Archive for June, 2009


Black Skin, White Masks

Reflecting in the wake of the news of MJ’s sudden demise, it seems natural to consider his fate, or at least that of his physiognomy, as a classically Fanonian tragedy : of the subject  ‘overwhelmed to such a degree by the wish to become white, because he lives in a society that makes inferiority possible’ –a pattern  Fanon (writing in 1951) read in Lacanian terms.

This, and its complex genealogical deformation in the circuitry of celebrity, family tragedy, psycho-sexual trauma etc, is an integral component of the Jackson mythos. Its appeal operative even on those who claim that they ‘simply love the music’, the obsessives that proclaimed his innocence.

Hence the inadequacy (as well as racial segregation, note the ethnicity of all the privileged deremptors –sonic revolution as the prerogative of the master) of readings such as this:
Confronted with performers as appealing and disturbing as Elvis Presley, the Beatles or the Sex Pistols — people who raise the possibility of living in a new way — some respond and some don’t. It became clear that Michael Jackson’s explosion was of a new kind.’

Granted Marcus’ comments are probably decades old (‘disturbing’ having become MJ’s defining characteristic), nevertheless the life and death of Jackson offers a better index of our time, its torsions, pressures and psychic toll,then anything offered by Presley, the Pistols and their latter day heirs.


‘In some places we are all ghosts…’: The Incalling

Hauntology, a much discussed, perhaps abused term; but one whose veracity is demonstrated by the fact that, as is often said of verse, its seems to capture something intuited but hitherto unarticulated. It was already a spectre lurking on the fringes of the consciousness of a demographic, but until its programmatic formulation remained inchoate, a frisson triggered by certain sounds, images, memories that remained tantalizing vague.

In retrospect the particular fascination that M. John Harrison’s short story ‘The Incalling’ had long exerted over me is best understood in hauntological terms. I encountered it as a teenager when multiple copies of  The Savoy Book (as well as the rest of the publishers back catalogue) could be acquired for a few pence in remaindered bookshops. While the majorty of that collection made little impression, I found over the years that I repeated returned to the story, and significantly found that I could never read without preforce imaging its prose in televisual terms, played out on the creaking sets of UK TV drama, in an VTR image distinguished by the curious halos around points of light, the lingering impressions left by moving light sources. Hauntology avant a lettre haunted my reading of this story of haunting.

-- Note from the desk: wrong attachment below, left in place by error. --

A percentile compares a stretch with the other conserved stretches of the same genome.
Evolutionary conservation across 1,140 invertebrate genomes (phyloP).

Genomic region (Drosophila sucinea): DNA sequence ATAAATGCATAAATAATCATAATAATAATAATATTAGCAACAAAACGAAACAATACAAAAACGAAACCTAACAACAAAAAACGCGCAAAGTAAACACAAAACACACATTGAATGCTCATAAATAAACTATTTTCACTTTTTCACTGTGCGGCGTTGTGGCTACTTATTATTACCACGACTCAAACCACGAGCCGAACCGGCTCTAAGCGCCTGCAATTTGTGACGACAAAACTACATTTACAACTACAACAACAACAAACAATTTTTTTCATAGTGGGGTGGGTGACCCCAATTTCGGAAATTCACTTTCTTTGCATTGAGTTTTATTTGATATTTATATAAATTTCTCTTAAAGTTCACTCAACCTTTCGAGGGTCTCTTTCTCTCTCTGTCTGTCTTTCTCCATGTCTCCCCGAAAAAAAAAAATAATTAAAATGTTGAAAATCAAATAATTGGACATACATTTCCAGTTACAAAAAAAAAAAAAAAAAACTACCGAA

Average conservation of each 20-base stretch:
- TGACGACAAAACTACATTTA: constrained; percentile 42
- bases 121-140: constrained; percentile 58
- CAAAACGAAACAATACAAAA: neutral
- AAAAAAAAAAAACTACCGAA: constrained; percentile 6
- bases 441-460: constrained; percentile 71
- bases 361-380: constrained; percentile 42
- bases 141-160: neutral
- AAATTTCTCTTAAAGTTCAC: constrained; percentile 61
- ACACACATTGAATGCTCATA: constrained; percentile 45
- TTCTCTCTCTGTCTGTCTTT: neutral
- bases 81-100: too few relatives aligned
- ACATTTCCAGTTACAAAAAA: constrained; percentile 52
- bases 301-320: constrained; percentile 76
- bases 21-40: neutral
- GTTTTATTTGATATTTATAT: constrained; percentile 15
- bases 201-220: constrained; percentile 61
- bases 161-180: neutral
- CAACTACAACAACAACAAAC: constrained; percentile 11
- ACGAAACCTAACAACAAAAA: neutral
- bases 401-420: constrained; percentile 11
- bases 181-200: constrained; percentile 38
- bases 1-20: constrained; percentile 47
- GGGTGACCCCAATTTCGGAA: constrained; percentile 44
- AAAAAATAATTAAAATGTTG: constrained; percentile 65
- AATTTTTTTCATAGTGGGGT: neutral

In keeping with tale in which ambience and milieu will emerge as a protagonists, The Incalling narrative frame is slight. Austin, a London publisher, increasingly concerned about the mental and physical wellbeing of one of authors, Clarke, submits against his better judgement to attend the ‘incalling’ a scenence cum ritual held, memorably, in ‘that warrent of defeated streets which lies between Camden Road and St Pancras’. The address he has been given, leads him to a second hand clothes shop on a largely derelict street, staffed by a sinister boy whose diction and accent are entirely incongruous with his age, dress, and ethnicity, directed to an equally decayed house, where he witnesses the ‘incalling’. This ritual is figured as cheap mummery, tawdry theatre exploiting the sexual and emotional frustration of Clarke, a middle aged man whose minor literary success has trailed into indolent asperity. Alice Sprake, a girl of about 18, shuffles inelegantly around the bare boards of an undecorated room, in a chalk circle inscribed by the sinister boy, where she is soon joined by Clarke. As the incalling approaches what promises to be an apparently libidinal climax, Austin exits.

Sullied by this encounter, Austin resolves to abandon Clarke to his obsessions. But his participation is a compact, and after a scene in which Austin catching a bus at the Victoria Embankment observes Clarke shadowing Alice, both parties moving obident to a motion that issues from neither, he finds himself entangled in their fates. Following the delivery of an illegible manuscript,Austin is forced to visit Clarke in his Tuffnell Park bed-sit. Here he learns that Clarke had a few months to live, and that he believes the Sprakes to be his only chance. Agitated, fearful, and contempous of the superficial concern of his publisher, Clarke becomes hysterical and opening the window of his flat delivers a stream of invective at what is revealed as the ‘Sprake’s son’. Disgusted at the ongoing exploitation of a desperate man, Austin returns to the Sprake’s shop, and in the absence of any adult authority berates the boy. This exchange, the story’s denouement, is chilling. The young boy with malign precocity informs Austin ‘ Your horrified Mr Austin and who can blame you? It was immaterial what Clarke did with his life…Good, its never too late to feel compassion … Later you may discover that your compassion is not so pure…’  and instructs Austin to look out of the window, where he glimpses Alice and Clarke shuffle in their sonambulistic reverie. Enraged at a situation that eludes his comprehension Austin beats the child. The story concludes with a coda, when following Clarke’s expected death, Austin is visited by a dream, which adds a further dimension of ambiguity to Harrison’s shadowy tale.